This left Edward, now Duke of York, at the head of the Yorkist faction. He defeated a Lancastrian army at Mortimer's Cross in Herefordshire on 2–3 February 1461, he united his forces with those of Warwick, whom Margaret's army had defeated at the Second Battle of St Albans, during which Henry VI had been rescued by his supporters. Edward's father had restricted his ambitions to becoming Henry's heir, but Edward now took the more radical step of proclaiming himself king in March 1461, he advanced against the Lancastrians, having his life saved on the battlefield by the Welsh Knight Sir David Ap Mathew. He defeated the Lancastrian army in the exceptionally bloody Battle of Towton in Yorkshire on 29 March 1461. Edward had broken the military strength of the Lancastrians, he returned to London for his coronation. King Edward IV named Sir David Ap Mathew Standard Bearer of England and allowed him to use "Towton" on the Mathew family crest. Lancastrian resistance continued in the north, but posed no serious threat to the new regime and was extinguished by Warwick's brother John Neville in the Battle of Hexham in 1464.
Henry VI had escaped into the Pennines, where he spent a year in hiding, but was caught and imprisoned in the Tower of London. Queen Margaret fled abroad with many of their leading supporters. Edward IV had deposed Henry VI, but there was little point in killing the ex-king as long as Henry's son remained alive, since this would have transferred the Lancastrian claim from a captive king to one, at liberty. At the age of nineteen, Edward exhibited remarkable military acumen, he had a notable physique and was described as handsome and affable. His height is estimated at 6 feet 4.5 inches, making him the tallest among all English and British monarchs to date. Most of England's leading families had remained loyal to Henry VI or remained uncommitted in the recent conflict; the new regime, relied on the support of the Nevilles, who held vast estates and had been so instrumental in bringing Edward to the throne. However, the king became estranged from their leader the Earl of Warwick, due to his marriage.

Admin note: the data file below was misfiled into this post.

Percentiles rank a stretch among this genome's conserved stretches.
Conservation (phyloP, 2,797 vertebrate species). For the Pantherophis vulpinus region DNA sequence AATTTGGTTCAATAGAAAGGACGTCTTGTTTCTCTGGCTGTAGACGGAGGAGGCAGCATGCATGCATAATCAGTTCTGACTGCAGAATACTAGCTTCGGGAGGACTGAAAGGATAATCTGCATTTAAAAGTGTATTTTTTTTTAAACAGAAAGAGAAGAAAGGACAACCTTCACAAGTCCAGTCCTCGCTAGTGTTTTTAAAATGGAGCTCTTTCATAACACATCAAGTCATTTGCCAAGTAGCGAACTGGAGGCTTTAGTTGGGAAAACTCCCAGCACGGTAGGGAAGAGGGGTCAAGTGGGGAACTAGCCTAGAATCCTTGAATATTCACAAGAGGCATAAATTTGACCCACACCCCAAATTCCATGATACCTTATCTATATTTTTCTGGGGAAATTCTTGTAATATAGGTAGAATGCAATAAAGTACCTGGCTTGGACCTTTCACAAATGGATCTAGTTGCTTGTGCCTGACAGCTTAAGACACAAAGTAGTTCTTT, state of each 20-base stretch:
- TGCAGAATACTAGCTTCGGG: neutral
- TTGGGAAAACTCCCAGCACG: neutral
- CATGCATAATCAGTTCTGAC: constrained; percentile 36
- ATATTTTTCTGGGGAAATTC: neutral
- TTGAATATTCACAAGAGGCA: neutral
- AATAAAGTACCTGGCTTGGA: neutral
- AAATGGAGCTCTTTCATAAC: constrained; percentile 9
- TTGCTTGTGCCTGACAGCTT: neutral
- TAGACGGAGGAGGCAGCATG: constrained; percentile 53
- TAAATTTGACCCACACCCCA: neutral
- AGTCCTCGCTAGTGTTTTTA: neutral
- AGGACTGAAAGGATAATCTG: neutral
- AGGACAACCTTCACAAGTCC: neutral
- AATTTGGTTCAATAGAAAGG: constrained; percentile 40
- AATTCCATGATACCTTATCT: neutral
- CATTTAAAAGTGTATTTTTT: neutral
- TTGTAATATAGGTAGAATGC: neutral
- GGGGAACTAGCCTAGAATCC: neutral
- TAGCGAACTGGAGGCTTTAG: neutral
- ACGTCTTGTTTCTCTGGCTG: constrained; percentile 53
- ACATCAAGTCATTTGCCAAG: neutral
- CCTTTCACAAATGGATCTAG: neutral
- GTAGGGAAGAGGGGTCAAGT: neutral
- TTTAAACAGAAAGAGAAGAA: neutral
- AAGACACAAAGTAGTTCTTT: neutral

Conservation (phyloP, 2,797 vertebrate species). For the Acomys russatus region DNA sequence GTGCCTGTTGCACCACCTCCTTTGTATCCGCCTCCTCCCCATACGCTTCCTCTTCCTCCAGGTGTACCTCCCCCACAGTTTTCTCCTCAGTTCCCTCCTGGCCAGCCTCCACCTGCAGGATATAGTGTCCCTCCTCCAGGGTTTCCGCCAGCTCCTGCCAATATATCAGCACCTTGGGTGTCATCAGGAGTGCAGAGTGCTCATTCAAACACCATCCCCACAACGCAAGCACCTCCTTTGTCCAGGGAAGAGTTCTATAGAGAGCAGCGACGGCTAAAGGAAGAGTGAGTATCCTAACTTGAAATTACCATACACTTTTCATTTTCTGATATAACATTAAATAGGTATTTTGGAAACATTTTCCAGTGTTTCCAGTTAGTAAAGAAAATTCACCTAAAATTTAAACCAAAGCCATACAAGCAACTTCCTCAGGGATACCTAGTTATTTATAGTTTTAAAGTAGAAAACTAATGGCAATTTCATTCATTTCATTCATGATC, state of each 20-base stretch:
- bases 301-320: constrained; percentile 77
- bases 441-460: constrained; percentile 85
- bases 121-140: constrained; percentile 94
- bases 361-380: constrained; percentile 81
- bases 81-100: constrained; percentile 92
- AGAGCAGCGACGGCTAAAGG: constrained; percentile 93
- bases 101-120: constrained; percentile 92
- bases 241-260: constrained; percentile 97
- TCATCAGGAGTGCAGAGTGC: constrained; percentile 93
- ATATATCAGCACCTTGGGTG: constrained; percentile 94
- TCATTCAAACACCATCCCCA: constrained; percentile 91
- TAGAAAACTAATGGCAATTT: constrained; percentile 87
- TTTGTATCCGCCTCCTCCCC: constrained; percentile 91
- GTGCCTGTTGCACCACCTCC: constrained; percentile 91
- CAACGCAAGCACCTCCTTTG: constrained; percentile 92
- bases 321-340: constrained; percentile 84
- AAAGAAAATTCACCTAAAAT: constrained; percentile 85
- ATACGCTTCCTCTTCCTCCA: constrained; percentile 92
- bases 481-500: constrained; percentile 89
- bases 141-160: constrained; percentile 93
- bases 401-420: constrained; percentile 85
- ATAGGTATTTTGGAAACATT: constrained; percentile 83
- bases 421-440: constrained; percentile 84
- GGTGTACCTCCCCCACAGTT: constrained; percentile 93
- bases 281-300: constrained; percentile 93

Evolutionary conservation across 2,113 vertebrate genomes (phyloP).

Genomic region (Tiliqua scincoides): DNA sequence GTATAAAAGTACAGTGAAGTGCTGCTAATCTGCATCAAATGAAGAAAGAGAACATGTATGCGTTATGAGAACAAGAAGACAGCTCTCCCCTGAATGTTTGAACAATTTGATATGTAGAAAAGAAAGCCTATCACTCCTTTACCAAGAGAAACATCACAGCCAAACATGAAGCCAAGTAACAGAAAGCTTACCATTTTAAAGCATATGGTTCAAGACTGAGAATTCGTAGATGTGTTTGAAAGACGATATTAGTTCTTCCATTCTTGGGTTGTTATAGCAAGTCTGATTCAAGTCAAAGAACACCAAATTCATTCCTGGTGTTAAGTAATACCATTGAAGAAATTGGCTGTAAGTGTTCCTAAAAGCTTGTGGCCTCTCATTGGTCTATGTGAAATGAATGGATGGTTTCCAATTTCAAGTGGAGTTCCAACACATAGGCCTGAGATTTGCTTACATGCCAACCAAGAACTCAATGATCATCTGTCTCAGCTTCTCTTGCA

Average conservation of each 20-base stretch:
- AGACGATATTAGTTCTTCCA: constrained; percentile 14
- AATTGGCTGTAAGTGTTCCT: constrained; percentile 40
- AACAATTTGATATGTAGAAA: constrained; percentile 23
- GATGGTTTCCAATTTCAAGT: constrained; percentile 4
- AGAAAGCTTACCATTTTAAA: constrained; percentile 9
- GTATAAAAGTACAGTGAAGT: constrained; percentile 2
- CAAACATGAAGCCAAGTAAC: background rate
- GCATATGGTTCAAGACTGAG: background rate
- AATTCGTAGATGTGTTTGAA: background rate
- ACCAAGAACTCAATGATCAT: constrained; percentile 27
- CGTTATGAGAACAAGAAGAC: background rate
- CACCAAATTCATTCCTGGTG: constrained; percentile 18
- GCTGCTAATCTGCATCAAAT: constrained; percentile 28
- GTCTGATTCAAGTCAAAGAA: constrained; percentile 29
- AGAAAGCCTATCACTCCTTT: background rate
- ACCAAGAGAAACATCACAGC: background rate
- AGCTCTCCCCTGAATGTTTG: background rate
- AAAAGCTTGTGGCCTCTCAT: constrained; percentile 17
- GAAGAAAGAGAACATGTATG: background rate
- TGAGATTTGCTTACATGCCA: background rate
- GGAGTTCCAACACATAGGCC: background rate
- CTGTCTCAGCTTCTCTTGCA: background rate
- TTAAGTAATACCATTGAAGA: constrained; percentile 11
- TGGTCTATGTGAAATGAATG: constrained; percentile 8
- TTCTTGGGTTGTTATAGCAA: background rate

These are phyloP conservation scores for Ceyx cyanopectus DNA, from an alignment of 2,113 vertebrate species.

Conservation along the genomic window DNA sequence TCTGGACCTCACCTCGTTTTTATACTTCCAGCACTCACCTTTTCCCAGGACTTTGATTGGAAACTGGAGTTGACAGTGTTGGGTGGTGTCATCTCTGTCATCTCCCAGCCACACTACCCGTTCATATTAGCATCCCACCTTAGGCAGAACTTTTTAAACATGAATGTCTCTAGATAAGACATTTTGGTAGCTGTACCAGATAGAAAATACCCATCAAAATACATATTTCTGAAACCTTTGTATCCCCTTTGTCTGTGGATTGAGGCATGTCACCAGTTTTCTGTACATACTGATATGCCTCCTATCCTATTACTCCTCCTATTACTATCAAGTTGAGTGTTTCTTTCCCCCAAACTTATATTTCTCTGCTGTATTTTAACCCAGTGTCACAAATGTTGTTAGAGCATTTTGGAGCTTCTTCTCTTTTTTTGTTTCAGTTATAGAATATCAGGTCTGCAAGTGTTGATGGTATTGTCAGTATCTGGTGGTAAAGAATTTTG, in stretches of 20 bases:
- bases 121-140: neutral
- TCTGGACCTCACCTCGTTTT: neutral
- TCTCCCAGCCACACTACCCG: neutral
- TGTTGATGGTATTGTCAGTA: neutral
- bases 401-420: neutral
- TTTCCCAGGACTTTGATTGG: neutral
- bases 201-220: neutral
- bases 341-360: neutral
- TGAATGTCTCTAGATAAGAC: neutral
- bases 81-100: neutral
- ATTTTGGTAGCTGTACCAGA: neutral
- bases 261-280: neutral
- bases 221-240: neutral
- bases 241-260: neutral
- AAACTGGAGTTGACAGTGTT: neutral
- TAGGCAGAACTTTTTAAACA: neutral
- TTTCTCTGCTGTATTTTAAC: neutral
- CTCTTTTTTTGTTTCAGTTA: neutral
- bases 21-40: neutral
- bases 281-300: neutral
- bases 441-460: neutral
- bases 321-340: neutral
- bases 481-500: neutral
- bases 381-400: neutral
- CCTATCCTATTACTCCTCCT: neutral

Warwick, acting on Edward's behalf, made preliminary arrangements with King Louis XI of France for Edward to marry either Louis' daughter Anne or his sister-in-law Bona of Savoy. He was humiliated and enraged to discover that, while he was negotiating, Edward had secretly married Elizabeth Woodville, the widow of John Grey of Groby, on 1 May 1464. Edward's marriage to Elizabeth Woodville has been criticised as an impulsive action that did not add anything to the security of England or the York dynasty. A horrified Privy Council told him with unusual frankness, when he announced the marriage to them, "that he must know that she was no wife for a prince such as himself, for she was not the daughter of a duke or earl... but a simple knight." Christine Carpenter argues against the idea that it had any political motivation, that Edward's creation of a strong Yorkist nobility meant that he did not need the "lightweight connections" of the Woodvilles, whereas Wilkinson described the marriage as both a "love match, a cold and calculated political move".
J. R. Lander suggested in 1980 that the King was "infatuated," echoing P. M. Kendall's view that he was acting out of lust. Elizabeth's mother was Jacquetta of Luxembourg, wi
Saint Alkelda spelt Alcelda or Alchhild, was an Anglo-Saxon princess of whom nothing is known and whose existence has been questioned. The legend is that she was an Anglo-Saxon princess, also a nun, strangled by pagan Viking women during Danish raids of about 800 at Middleham in Yorkshire, she is patron of the church at Giggleswick and of that of Middleham, the church there having a holy well, but of no others. She may have been an abbess of a monastery at Middleham; this area is known for its many springs, some near the sites of these churches, there is no documentary reference to this saint until the late Middle Ages, so it has been surmised that the name Alkelda is in fact a corruption of the Anglo-Saxon haligkelda, meaning holy spring. However this has been contested, with claims she may have been Icelandic, from Ölkelda, her reputation brought to Yorkshire in Northern England by Vikings caused her to be associated with holy springs, such as Giggleswick, her feast day is 28 March. Account of Saint Alkelda from Giggleswick church Description of Saint Alkelda's Well at Middleham